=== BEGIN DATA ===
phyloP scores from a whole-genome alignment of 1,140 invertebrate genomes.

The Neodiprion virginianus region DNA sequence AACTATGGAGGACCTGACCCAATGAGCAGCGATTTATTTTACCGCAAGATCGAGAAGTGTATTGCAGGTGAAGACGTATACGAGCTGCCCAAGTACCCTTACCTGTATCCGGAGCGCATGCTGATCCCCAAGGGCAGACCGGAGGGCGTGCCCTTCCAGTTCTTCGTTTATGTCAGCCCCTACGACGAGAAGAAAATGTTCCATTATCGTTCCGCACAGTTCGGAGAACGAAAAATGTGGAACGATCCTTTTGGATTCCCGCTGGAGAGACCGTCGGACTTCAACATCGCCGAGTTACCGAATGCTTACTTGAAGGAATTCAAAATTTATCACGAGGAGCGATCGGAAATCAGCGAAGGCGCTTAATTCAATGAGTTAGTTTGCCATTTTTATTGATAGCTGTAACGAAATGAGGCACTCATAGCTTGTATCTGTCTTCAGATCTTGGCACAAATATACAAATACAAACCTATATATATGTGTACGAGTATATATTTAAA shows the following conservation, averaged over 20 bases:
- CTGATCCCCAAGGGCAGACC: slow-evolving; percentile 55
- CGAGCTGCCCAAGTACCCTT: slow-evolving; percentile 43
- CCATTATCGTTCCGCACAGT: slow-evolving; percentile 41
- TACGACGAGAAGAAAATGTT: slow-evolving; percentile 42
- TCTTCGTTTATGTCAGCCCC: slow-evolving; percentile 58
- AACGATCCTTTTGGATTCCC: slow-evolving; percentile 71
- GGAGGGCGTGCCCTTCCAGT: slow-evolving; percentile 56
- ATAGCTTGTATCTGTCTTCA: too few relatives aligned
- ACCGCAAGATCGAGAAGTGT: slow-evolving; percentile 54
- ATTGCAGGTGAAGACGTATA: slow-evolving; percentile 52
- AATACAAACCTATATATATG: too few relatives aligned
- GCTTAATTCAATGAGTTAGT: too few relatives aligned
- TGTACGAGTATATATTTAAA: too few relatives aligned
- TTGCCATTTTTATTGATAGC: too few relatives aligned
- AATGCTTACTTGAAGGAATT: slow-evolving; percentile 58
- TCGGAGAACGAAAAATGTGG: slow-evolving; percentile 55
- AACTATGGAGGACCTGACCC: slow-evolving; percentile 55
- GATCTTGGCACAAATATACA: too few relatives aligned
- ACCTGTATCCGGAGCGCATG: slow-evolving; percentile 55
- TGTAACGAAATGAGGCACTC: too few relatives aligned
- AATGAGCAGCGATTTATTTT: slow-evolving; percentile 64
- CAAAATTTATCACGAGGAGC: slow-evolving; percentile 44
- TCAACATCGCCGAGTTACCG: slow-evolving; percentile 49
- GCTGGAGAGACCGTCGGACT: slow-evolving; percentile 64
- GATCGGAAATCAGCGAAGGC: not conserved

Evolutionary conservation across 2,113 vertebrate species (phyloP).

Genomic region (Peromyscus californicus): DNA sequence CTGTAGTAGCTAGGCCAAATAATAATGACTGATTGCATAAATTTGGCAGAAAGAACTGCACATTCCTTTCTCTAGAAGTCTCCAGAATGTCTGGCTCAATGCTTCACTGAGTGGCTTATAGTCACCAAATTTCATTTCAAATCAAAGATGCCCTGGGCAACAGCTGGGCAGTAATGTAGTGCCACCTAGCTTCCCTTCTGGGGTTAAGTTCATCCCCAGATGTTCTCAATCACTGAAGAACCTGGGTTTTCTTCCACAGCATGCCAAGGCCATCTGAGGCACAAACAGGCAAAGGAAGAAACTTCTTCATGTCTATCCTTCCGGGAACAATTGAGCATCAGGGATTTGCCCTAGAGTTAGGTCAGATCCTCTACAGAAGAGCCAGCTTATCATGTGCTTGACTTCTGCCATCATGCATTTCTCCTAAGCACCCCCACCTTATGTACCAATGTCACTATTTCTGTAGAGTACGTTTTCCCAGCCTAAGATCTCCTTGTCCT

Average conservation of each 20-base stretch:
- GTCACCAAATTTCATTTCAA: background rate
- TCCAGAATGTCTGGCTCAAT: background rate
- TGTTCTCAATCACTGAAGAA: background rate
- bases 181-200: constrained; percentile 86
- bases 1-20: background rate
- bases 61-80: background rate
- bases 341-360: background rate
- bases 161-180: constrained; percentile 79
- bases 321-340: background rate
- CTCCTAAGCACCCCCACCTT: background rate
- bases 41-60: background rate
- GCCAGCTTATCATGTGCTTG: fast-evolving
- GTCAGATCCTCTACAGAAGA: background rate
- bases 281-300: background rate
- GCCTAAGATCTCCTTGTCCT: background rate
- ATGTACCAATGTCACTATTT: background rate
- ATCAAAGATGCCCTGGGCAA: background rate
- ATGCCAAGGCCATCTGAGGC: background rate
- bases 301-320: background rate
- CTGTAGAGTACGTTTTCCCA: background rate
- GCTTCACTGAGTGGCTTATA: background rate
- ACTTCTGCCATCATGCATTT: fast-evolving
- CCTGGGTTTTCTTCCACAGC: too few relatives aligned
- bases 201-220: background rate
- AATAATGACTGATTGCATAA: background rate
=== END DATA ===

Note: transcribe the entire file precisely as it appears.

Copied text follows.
phyloP scores from a whole-genome alignment of 1,140 invertebrate genomes.

The Neodiprion virginianus region DNA sequence AACTATGGAGGACCTGACCCAATGAGCAGCGATTTATTTTACCGCAAGATCGAGAAGTGTATTGCAGGTGAAGACGTATACGAGCTGCCCAAGTACCCTTACCTGTATCCGGAGCGCATGCTGATCCCCAAGGGCAGACCGGAGGGCGTGCCCTTCCAGTTCTTCGTTTATGTCAGCCCCTACGACGAGAAGAAAATGTTCCATTATCGTTCCGCACAGTTCGGAGAACGAAAAATGTGGAACGATCCTTTTGGATTCCCGCTGGAGAGACCGTCGGACTTCAACATCGCCGAGTTACCGAATGCTTACTTGAAGGAATTCAAAATTTATCACGAGGAGCGATCGGAAATCAGCGAAGGCGCTTAATTCAATGAGTTAGTTTGCCATTTTTATTGATAGCTGTAACGAAATGAGGCACTCATAGCTTGTATCTGTCTTCAGATCTTGGCACAAATATACAAATACAAACCTATATATATGTGTACGAGTATATATTTAAA shows the following conservation, averaged over 20 bases:
- CTGATCCCCAAGGGCAGACC: slow-evolving; percentile 55
- CGAGCTGCCCAAGTACCCTT: slow-evolving; percentile 43
- CCATTATCGTTCCGCACAGT: slow-evolving; percentile 41
- TACGACGAGAAGAAAATGTT: slow-evolving; percentile 42
- TCTTCGTTTATGTCAGCCCC: slow-evolving; percentile 58
- AACGATCCTTTTGGATTCCC: slow-evolving; percentile 71
- GGAGGGCGTGCCCTTCCAGT: slow-evolving; percentile 56
- ATAGCTTGTATCTGTCTTCA: too few relatives aligned
- ACCGCAAGATCGAGAAGTGT: slow-evolving; percentile 54
- ATTGCAGGTGAAGACGTATA: slow-evolving; percentile 52
- AATACAAACCTATATATATG: too few relatives aligned
- GCTTAATTCAATGAGTTAGT: too few relatives aligned
- TGTACGAGTATATATTTAAA: too few relatives aligned
- TTGCCATTTTTATTGATAGC: too few relatives aligned
- AATGCTTACTTGAAGGAATT: slow-evolving; percentile 58
- TCGGAGAACGAAAAATGTGG: slow-evolving; percentile 55
- AACTATGGAGGACCTGACCC: slow-evolving; percentile 55
- GATCTTGGCACAAATATACA: too few relatives aligned
- ACCTGTATCCGGAGCGCATG: slow-evolving; percentile 55
- TGTAACGAAATGAGGCACTC: too few relatives aligned
- AATGAGCAGCGATTTATTTT: slow-evolving; percentile 64
- CAAAATTTATCACGAGGAGC: slow-evolving; percentile 44
- TCAACATCGCCGAGTTACCG: slow-evolving; percentile 49
- GCTGGAGAGACCGTCGGACT: slow-evolving; percentile 64
- GATCGGAAATCAGCGAAGGC: not conserved

Evolutionary conservation across 2,113 vertebrate species (phyloP).

Genomic region (Peromyscus californicus): DNA sequence CTGTAGTAGCTAGGCCAAATAATAATGACTGATTGCATAAATTTGGCAGAAAGAACTGCACATTCCTTTCTCTAGAAGTCTCCAGAATGTCTGGCTCAATGCTTCACTGAGTGGCTTATAGTCACCAAATTTCATTTCAAATCAAAGATGCCCTGGGCAACAGCTGGGCAGTAATGTAGTGCCACCTAGCTTCCCTTCTGGGGTTAAGTTCATCCCCAGATGTTCTCAATCACTGAAGAACCTGGGTTTTCTTCCACAGCATGCCAAGGCCATCTGAGGCACAAACAGGCAAAGGAAGAAACTTCTTCATGTCTATCCTTCCGGGAACAATTGAGCATCAGGGATTTGCCCTAGAGTTAGGTCAGATCCTCTACAGAAGAGCCAGCTTATCATGTGCTTGACTTCTGCCATCATGCATTTCTCCTAAGCACCCCCACCTTATGTACCAATGTCACTATTTCTGTAGAGTACGTTTTCCCAGCCTAAGATCTCCTTGTCCT

Average conservation of each 20-base stretch:
- GTCACCAAATTTCATTTCAA: background rate
- TCCAGAATGTCTGGCTCAAT: background rate
- TGTTCTCAATCACTGAAGAA: background rate
- bases 181-200: constrained; percentile 86
- bases 1-20: background rate
- bases 61-80: background rate
- bases 341-360: background rate
- bases 161-180: constrained; percentile 79
- bases 321-340: background rate
- CTCCTAAGCACCCCCACCTT: background rate
- bases 41-60: background rate
- GCCAGCTTATCATGTGCTTG: fast-evolving
- GTCAGATCCTCTACAGAAGA: background rate
- bases 281-300: background rate
- GCCTAAGATCTCCTTGTCCT: background rate
- ATGTACCAATGTCACTATTT: background rate
- ATCAAAGATGCCCTGGGCAA: background rate
- ATGCCAAGGCCATCTGAGGC: background rate
- bases 301-320: background rate
- CTGTAGAGTACGTTTTCCCA: background rate
- GCTTCACTGAGTGGCTTATA: background rate
- ACTTCTGCCATCATGCATTT: fast-evolving
- CCTGGGTTTTCTTCCACAGC: too few relatives aligned
- bases 201-220: background rate
- AATAATGACTGATTGCATAA: background rate